Shortfall in pothole repair budgets hits new high, research shows

Councils in England and Wales said they received just two-thirds of what they needed during the current fiscal year to prevent local roads from falling into further disrepair, according to local authorities’ annual road maintenance survey (alarm).

This resulted in a total road maintenance budget deficit of £1.3 billion.

Potholes in England and Wales: one-off cost to repair
(PA charts)

That’s a jump of more than a fifth from the previous 12 months and represents the highest figure in 28 years of Alarma reporting.

The Asphalt Industry Alliance (AIA), which commissioned the investigation, said this is because budgets have not kept pace with cost increases caused by inflation.

Rick Green, who chairs the AIA, said: “Highway engineers can only do so much with the resources they are given and should be applauded for the steps they take to keep roads safe.

“We all appreciate that there are tough decisions to make with lawsuits and pressures on the public purse coming from all areas, but not investing in local road maintenance only leads to worsening conditions, impacting other public services provided. locally, a growing bill to fix the problem and more complaints from road users.

“To really improve conditions and create a safe, resilient and sustainable network, what is needed is a longer-term funding horizon from the central government with more budget caps for roads.

Graphic showing how a pothole forms

“This would help local authority engineers to effectively plan and implement more efficient works to protect and improve the resilience of the local road network.”

Green added that the £200m increase to fill potholes on local roads in England over the next financial year, announced in Chancellor Jeremy Hunt’s budget last week, was welcome but “not enough” as ” It will do little to improve overall structural conditions. and halt further decline.”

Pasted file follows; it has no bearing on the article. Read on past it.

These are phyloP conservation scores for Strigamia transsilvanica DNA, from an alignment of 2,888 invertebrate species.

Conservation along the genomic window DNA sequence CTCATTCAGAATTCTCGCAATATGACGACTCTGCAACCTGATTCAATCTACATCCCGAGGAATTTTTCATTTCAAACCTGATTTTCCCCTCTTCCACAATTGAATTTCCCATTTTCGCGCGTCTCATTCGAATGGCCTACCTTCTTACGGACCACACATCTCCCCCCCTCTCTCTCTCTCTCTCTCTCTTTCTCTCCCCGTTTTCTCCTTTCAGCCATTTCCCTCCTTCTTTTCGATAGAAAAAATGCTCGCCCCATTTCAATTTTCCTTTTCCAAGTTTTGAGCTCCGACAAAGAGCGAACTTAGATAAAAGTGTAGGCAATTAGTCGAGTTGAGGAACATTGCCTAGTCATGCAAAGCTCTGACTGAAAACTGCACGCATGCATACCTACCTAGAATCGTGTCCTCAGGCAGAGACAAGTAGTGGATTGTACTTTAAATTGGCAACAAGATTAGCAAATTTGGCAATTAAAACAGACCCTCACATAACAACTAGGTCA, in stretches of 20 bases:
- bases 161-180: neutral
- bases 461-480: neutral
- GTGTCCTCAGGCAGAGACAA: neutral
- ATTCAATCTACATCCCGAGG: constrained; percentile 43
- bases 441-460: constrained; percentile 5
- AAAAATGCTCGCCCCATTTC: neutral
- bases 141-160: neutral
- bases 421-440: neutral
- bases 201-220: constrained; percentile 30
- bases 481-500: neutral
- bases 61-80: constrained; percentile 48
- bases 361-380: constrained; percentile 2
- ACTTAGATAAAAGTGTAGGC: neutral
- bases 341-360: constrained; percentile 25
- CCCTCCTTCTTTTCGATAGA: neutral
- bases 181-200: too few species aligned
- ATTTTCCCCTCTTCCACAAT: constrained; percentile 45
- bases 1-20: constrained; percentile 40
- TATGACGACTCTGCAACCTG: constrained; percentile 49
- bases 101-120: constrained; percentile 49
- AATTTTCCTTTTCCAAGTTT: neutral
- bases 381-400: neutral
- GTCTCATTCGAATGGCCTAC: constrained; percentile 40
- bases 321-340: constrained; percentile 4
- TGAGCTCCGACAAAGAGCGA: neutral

The report found that the one-time cost of repairing all local roads is now £14bn and would take 11 years to complete.

It also revealed that 18% of the local road network, nearly 37,000 miles, has been assessed in poor condition with less than five years of life remaining.

Three out of four local authorities in England and Wales responded to the survey.

David Renard, transport spokesman for the Local Government Association, which represents local authorities, said councils are “working tirelessly” to repair roads, but the backlog is “increasingly difficult to address”.

The AA’s head of highway policy, Jack Cousens, described the state of some roads as “an international embarrassment” and called for “serious investment” after “years of plastering solutions”.

His RAC counterpart, Nicholas Lyes, said the survey results “do not surprise anyone forced to put up with our potholed roads.”

A spokesperson for the Department for Transport said: “We are investing over £5bn from 2020 to 2025 in maintaining local roads, and recently announced an additional £200m in budget to fix millions of potholes a year.

“This will help make travel smoother and safer for everyone, repair dozens of bridges and repave roads across the country.”


Leave a Reply